The TriStar P-1OO Pistol

Burly And Rugged!

By J.B. Wood

Are you tired of polymer frames and plastic sights? Would you like a choice of SA or DA operation, with an external hammer? Then take a look at the TriStar P-100. It’s made in Turkey, in a factory exercising such high precision it has an IS0-9000 rating. And, the suggested retail price is around $500.

Essentially, the P-100 is a variation of the Canik 55, a version of the classic CZ 75, with some important changes. One example is the slide latch, which is here extended to the rear and downward. This puts it within easy reach of the thumb, without changing the hand position. Also, there are forward slide serrations — not at the muzzle, but just forward of the ejection port.

If you are a fan of the 10mm Lite, it is also offered in .40 S&W chambering. My test gun was in regular 9mm. When you first pick it up, the first impression is how solidly it sits in the hand. The all-steel construction brings the empty weight to 37.3 ounces, very near the heft of a GM-1911. It will come as no surprise the felt-recoil, even Plus-P loads, is quite mild.

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The TriStar P-100, field-stripped. Note the classic CZ 75 pattern.

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It’s made in Turkey in an ISO-9000 rated factory and shows excellent workmanship.

Features

The grip shape is excellent, and on both sides there are shallow recesses at the top for the trigger finger and thumb. A generous overhang at the upper rear prevents hammer-bite. When received, there was a heavy black rubber band half-way down the grip, with the TriStar logo. It can be easily re-positioned, or, if it bothers you, taken off.

The trigger action is selective DA-SA, and the P-100 Double Action uses the classic CZ 75 push-bar, rather than a draw-bar, making it smooth and easy. On single action, the trigger pull of my gun averaged between 5 and 6 pounds, with about a quarter-inch take-up and minimal over-travel. The trigger has a good shape and a smooth surface, with no annoying ridges.
The well-placed manual safety blocks the sear. If you prefer “cocked and locked” carrying, it will do that too. As with most modern pistols, an automatic internal safety blocks the firing pin until the last bit of trigger pull. Happily, there’s no magazine-disconnect safety. A round in the chamber can still be fired if the mag is out.

The slide rails are full-length, internal, and it’s steel-on-steel, a strong arrangement. The locking system is falling-barrel, controlled by a bent-oblong opening in the barrel under-lug. The square-picture sights have three white dots, and the rear one can be drifted laterally. The beautifully-made magazine is from Mec-Gar in Italy, and the 9mm version holds 15 rounds. The release is reversible.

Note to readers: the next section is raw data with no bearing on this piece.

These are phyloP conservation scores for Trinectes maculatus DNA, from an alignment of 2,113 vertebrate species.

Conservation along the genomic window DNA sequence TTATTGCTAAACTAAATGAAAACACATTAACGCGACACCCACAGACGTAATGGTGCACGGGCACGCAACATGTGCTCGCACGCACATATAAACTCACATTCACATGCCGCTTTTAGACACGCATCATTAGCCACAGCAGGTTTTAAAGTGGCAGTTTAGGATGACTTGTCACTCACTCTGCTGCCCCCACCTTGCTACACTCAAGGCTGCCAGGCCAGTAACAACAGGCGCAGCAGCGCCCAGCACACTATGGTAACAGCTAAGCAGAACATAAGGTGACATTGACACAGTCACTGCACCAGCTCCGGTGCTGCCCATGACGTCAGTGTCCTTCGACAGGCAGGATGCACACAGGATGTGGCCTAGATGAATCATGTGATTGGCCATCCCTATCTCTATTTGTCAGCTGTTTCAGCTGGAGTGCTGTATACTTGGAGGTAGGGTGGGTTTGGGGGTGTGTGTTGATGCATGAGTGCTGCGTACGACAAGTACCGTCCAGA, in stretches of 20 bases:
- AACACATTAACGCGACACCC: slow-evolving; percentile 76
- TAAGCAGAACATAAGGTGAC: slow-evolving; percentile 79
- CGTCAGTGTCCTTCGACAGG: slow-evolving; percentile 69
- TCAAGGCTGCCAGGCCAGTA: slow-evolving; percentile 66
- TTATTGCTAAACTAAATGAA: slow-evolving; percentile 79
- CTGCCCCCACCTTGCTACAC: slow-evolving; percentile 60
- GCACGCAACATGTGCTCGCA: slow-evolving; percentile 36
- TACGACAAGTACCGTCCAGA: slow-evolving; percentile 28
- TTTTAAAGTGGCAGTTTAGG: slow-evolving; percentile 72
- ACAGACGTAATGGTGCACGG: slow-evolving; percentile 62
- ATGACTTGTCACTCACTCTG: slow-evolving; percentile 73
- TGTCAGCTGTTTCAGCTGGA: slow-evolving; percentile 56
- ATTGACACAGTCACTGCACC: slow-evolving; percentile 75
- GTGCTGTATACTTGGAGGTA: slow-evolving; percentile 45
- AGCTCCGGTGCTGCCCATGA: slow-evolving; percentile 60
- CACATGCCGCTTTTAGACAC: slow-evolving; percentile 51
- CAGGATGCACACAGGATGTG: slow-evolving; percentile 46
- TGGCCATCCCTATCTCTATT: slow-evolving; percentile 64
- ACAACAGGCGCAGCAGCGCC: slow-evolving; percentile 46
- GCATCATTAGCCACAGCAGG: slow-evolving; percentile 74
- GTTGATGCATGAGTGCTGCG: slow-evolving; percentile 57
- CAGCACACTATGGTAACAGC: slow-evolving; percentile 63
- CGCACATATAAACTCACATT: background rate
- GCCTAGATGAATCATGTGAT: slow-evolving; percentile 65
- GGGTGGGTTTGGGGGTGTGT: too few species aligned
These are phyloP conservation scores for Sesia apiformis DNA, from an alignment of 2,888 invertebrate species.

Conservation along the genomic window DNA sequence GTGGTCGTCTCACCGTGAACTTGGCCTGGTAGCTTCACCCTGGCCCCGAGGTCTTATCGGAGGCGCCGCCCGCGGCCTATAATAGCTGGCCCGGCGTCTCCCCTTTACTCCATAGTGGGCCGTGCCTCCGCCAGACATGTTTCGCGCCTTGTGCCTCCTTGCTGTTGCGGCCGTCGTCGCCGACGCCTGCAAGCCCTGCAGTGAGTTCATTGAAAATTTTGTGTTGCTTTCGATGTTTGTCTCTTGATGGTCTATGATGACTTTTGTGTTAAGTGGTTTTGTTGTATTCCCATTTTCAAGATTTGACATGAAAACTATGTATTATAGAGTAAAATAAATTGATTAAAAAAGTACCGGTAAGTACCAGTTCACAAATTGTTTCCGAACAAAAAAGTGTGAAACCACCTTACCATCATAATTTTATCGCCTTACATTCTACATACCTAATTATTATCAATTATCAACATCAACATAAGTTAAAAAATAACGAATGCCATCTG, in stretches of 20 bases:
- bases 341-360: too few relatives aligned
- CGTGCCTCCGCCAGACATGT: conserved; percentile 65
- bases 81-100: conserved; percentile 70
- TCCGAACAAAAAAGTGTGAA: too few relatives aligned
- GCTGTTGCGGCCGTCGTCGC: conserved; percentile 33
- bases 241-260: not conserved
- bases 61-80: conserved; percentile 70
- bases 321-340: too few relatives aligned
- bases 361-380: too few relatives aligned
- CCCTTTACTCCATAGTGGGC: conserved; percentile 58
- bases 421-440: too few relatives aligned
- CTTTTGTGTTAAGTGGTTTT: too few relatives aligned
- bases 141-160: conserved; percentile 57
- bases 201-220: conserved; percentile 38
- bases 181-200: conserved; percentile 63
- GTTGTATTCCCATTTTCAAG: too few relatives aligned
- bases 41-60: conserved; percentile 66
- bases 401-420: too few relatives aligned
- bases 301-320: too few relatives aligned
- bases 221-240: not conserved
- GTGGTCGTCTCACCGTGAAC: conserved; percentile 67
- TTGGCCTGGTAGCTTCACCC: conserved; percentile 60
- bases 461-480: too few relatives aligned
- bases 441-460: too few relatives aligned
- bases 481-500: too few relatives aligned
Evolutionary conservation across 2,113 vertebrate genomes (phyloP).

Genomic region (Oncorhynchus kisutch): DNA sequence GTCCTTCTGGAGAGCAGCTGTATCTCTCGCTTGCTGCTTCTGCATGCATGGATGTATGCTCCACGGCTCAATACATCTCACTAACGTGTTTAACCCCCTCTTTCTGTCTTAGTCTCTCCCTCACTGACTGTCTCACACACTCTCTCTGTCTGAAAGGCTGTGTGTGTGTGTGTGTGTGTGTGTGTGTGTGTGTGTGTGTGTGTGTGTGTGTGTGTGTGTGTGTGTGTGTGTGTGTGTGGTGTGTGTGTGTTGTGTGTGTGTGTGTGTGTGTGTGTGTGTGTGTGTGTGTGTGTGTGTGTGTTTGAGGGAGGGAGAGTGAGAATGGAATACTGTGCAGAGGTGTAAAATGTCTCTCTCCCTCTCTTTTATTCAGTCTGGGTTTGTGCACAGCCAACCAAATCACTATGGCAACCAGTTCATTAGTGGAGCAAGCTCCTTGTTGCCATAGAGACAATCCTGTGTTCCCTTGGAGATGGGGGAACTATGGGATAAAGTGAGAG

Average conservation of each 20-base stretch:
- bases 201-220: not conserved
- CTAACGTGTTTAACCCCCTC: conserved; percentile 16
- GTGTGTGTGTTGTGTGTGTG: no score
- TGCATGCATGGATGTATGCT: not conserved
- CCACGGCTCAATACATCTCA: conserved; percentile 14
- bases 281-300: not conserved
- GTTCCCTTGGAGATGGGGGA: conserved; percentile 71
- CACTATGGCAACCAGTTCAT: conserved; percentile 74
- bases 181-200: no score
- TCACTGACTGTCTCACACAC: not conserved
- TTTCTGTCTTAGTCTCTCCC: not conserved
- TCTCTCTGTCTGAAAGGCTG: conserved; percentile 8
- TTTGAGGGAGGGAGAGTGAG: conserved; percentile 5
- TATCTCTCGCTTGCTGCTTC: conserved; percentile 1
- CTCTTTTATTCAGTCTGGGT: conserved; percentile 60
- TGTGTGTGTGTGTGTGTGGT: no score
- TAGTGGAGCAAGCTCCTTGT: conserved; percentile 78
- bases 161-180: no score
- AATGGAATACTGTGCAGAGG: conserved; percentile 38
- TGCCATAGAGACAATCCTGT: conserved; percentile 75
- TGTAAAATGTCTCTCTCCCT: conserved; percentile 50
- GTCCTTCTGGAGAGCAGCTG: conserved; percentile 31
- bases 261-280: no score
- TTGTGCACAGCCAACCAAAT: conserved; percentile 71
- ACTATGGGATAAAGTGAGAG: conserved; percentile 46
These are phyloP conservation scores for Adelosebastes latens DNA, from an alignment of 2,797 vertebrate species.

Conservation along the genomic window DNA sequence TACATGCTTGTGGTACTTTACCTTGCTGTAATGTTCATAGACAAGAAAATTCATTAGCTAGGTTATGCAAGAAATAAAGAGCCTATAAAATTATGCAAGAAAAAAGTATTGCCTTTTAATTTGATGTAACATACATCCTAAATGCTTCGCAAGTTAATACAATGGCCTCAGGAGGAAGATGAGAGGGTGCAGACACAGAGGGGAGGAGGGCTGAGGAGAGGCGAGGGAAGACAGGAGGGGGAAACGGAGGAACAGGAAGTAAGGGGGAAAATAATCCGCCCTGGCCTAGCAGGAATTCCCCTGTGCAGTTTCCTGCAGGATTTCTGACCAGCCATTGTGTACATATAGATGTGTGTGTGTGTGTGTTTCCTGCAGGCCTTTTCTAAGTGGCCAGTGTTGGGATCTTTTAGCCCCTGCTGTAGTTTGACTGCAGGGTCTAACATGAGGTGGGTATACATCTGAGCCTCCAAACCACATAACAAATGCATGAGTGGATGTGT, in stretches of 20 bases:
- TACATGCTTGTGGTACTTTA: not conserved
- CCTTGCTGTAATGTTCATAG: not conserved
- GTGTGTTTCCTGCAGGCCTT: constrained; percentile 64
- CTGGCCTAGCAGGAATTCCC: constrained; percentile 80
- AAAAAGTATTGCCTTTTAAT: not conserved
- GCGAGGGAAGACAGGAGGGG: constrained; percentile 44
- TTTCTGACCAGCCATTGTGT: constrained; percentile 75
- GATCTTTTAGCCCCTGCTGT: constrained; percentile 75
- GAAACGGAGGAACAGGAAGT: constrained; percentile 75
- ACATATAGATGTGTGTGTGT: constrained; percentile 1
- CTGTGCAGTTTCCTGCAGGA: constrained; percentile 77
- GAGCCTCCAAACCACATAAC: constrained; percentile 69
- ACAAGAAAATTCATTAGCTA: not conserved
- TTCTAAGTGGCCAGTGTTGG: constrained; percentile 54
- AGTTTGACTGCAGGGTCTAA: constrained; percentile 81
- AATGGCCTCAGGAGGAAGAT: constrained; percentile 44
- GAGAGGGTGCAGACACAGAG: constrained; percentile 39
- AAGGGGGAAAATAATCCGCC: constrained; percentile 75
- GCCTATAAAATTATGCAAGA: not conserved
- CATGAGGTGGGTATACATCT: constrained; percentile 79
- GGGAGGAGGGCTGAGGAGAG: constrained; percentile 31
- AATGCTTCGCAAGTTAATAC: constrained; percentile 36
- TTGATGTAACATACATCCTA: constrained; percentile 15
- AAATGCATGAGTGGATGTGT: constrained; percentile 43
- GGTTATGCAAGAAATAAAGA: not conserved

The front underside of the frame has a standard rail, if you want to hang a flashlight or a laser. The front of the trigger-guard is squared and grooved, for those who use that weird version of the two-hand hold. At least, there’s no actual hook which would impede easy re-holstering.

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Note the extended slide latch, and the protective over-hangs around the
release and the safety. Knife is Spyderco Para Military 2, a good match
for this full-sized “duty” type pistol.

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In addition to the usual lock and cleaning stuff, you get a
spare magazine and a nice loader.

A Bit Of Shooting

When I took the P-100 out to the range, I left the big black rubber-band on the grip. It was comfortable between two fingers and the palm, and did seem to give a more secure hold. I used a variety of loads — CorBon, Hornady, Winchester — with some being Plus-P. All of them worked perfectly. Shooting was standing, two-hand hold.

At 7 yards, the average group was 3.75″. At 15 yards, 5.5″. Please keep in mind this was off-hand, standing, with my semi-aged eyes! No doubt this might be a 2.5″ to 3″ or so gun at 25 from a good rest.

For those who like to have all the numbers, the P-100 is 7″ long, 5″ in height, and 1.35″ in width. The barrel length is 3.7″. As mentioned earlier, the weight is 37.3 ounces. It’s a bit large and heavy for everyday carry, but for home or car, it’s perfect. Think of it as a full-sized military or police auto.

For more info: www.americanhandgunner.com/index, Ph: (816) 421-1400

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One thought on “The TriStar P-1OO Pistol

  1. HRColey

    I’ve owned Glocks, S&W revolvers, 1911s, and Hi Powers, but never a CZ75. This seems like a good one to start with. The front of the slide and dust cover doesn’t look as boxy as many CZ75 clones with a light rail. Definitely in 9mm though. Never have liked .40 S&W as it has all the recoil of a .45 ACP with less power. Now I have to decide which I want the most, a Tristar P100 or S&W 4″ J frame .357 from the Pro Series. Decisions, decisions.

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